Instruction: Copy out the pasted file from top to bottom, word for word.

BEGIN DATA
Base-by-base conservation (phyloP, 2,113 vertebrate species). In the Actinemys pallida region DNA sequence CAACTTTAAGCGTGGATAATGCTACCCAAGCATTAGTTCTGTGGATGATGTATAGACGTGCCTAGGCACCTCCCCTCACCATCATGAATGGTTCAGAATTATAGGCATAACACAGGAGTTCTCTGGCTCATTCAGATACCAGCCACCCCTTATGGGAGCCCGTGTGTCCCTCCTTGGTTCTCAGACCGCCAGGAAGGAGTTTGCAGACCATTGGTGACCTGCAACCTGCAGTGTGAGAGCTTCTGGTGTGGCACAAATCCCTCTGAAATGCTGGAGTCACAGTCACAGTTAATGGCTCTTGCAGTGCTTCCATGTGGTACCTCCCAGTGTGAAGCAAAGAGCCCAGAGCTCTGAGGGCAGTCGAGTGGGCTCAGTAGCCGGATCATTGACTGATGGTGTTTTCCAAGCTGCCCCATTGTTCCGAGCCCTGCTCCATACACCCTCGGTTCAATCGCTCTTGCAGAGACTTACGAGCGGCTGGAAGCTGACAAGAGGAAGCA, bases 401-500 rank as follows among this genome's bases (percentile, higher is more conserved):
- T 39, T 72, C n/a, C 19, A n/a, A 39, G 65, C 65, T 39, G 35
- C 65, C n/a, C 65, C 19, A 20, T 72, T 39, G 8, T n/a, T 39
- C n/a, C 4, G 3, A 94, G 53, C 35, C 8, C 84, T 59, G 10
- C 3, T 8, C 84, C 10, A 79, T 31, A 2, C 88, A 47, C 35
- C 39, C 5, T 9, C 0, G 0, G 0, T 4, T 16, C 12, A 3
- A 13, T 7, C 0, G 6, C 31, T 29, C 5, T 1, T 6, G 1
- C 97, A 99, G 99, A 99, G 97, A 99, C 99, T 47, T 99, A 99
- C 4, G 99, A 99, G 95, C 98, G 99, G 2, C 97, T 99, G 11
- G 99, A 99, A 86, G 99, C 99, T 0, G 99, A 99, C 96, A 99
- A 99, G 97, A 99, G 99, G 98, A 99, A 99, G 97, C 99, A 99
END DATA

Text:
Base-by-base conservation (phyloP, 2,113 vertebrate species). In the Actinemys pallida region DNA sequence CAACTTTAAGCGTGGATAATGCTACCCAAGCATTAGTTCTGTGGATGATGTATAGACGTGCCTAGGCACCTCCCCTCACCATCATGAATGGTTCAGAATTATAGGCATAACACAGGAGTTCTCTGGCTCATTCAGATACCAGCCACCCCTTATGGGAGCCCGTGTGTCCCTCCTTGGTTCTCAGACCGCCAGGAAGGAGTTTGCAGACCATTGGTGACCTGCAACCTGCAGTGTGAGAGCTTCTGGTGTGGCACAAATCCCTCTGAAATGCTGGAGTCACAGTCACAGTTAATGGCTCTTGCAGTGCTTCCATGTGGTACCTCCCAGTGTGAAGCAAAGAGCCCAGAGCTCTGAGGGCAGTCGAGTGGGCTCAGTAGCCGGATCATTGACTGATGGTGTTTTCCAAGCTGCCCCATTGTTCCGAGCCCTGCTCCATACACCCTCGGTTCAATCGCTCTTGCAGAGACTTACGAGCGGCTGGAAGCTGACAAGAGGAAGCA, bases 401-500 rank as follows among this genome's bases (percentile, higher is more conserved):
- T 39, T 72, C n/a, C 19, A n/a, A 39, G 65, C 65, T 39, G 35
- C 65, C n/a, C 65, C 19, A 20, T 72, T 39, G 8, T n/a, T 39
- C n/a, C 4, G 3, A 94, G 53, C 35, C 8, C 84, T 59, G 10
- C 3, T 8, C 84, C 10, A 79, T 31, A 2, C 88, A 47, C 35
- C 39, C 5, T 9, C 0, G 0, G 0, T 4, T 16, C 12, A 3
- A 13, T 7, C 0, G 6, C 31, T 29, C 5, T 1, T 6, G 1
- C 97, A 99, G 99, A 99, G 97, A 99, C 99, T 47, T 99, A 99
- C 4, G 99, A 99, G 95, C 98, G 99, G 2, C 97, T 99, G 11
- G 99, A 99, A 86, G 99, C 99, T 0, G 99, A 99, C 96, A 99
- A 99, G 97, A 99, G 99, G 98, A 99, A 99, G 97, C 99, A 99